- An irrevocable beneficiary is a person who is guaranteed to receive a death benefit from your life insurance policy unless they consent to forfeit their rights.
- Children are commonly made irrevocable beneficiaries, but you can choose anyone as your irrevocable beneficiary.
- Alternatively, you can choose someone to be a revocable beneficiary, which allows you to change the death benefit or remove them from the policy without requiring you to notify them of changes.
A life insurance policy provides a payout known as a death benefit to your loved ones if you die, ensuring they have financial support left to them. The recipient of a death benefit is known as the beneficiary, and you can choose to make them an irrevocable beneficiary, which secures their access to the death benefit no matter what unless they consent to being removed.
In contrast, a revocable beneficiary can be removed from the policy at any time without their approval. It’s important to understand the implications of both these options so you can choose how much control you have over the death benefit and how you want your policy to work.
Understanding an irrevocable beneficiary
When you die, the death benefit from your life insurance will go to those you have named as beneficiaries in your insurance policy.
There are two main types of beneficiaries: irrevocable and revocable. In some cases, a person is an irrevocable beneficiary, meaning they have full rights to the funds from your life insurance policy unless they consent to being removed. Even if you want to change the beneficiary on your policy, you will not be able to make this change on your own and an irrevocable beneficiary will still be able to receive the death benefit due to the terms of the contract.
The only way to remove an irrevocable beneficiary from your policy is for them to agree to forfeit their rights to the money. This can often be a difficult situation, especially because removing an irrevocable beneficiary from your policy often involves lawyers. It is not as simple as contacting your insurance company to have a new beneficiary added to your policy statement.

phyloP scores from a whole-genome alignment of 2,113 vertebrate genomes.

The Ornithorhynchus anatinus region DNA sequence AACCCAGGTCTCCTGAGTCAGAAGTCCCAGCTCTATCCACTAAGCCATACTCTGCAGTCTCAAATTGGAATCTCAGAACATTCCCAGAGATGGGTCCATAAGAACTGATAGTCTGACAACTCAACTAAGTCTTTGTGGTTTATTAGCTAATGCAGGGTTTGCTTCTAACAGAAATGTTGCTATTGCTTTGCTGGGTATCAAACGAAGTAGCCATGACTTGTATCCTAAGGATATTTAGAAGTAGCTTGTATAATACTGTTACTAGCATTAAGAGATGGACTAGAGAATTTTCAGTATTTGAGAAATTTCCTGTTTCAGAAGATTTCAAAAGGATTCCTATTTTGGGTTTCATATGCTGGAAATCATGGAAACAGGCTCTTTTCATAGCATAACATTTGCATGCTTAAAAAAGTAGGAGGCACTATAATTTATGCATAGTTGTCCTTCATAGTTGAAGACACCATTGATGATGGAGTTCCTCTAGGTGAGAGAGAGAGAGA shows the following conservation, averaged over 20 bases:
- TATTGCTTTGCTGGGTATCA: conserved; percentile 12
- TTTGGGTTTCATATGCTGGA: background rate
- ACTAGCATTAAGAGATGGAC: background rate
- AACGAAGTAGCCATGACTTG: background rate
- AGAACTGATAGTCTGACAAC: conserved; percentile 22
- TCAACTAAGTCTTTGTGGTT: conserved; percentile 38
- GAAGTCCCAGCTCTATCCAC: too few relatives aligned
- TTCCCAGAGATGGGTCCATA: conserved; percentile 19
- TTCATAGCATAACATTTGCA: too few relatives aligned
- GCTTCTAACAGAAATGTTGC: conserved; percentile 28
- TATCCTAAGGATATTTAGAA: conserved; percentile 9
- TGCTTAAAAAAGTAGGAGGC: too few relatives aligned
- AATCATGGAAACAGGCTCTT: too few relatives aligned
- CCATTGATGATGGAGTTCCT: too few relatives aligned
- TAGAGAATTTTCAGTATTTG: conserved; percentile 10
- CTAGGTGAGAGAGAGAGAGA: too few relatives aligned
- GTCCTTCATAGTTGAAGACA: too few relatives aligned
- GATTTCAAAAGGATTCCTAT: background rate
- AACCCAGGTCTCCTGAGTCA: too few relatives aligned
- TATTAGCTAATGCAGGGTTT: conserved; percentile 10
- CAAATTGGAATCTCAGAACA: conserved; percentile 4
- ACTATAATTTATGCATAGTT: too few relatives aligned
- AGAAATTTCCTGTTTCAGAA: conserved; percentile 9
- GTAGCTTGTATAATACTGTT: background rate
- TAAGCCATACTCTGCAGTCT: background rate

Children are often named as irrevocable beneficiaries on their parent’s life insurance policy because it ensures they have access to the money. But it gets tricky when marriage is involved. For example, if you name your spouse as an irrevocable beneficiary, but you get divorced years later, they legally still have rights to the money unless they agree to be removed.
When comparing a revocable beneficiary vs. irrevocable beneficiary, the scenario is completely the opposite. A revocable beneficiary is someone whose rights to your life insurance benefits can be revoked or changed while you’re still alive, should you choose to do so. You can remove them from your policy at any time, for any reason, and they do not need to approve this change. They also have no access to your policy and cannot make any changes.
With a revocable beneficiary, the policyholder can also make changes to the portion of the death benefit that they will receive, either increasing or decreasing the amount of death benefit they will receive. There is no requirement to notify them if you cancel the policy.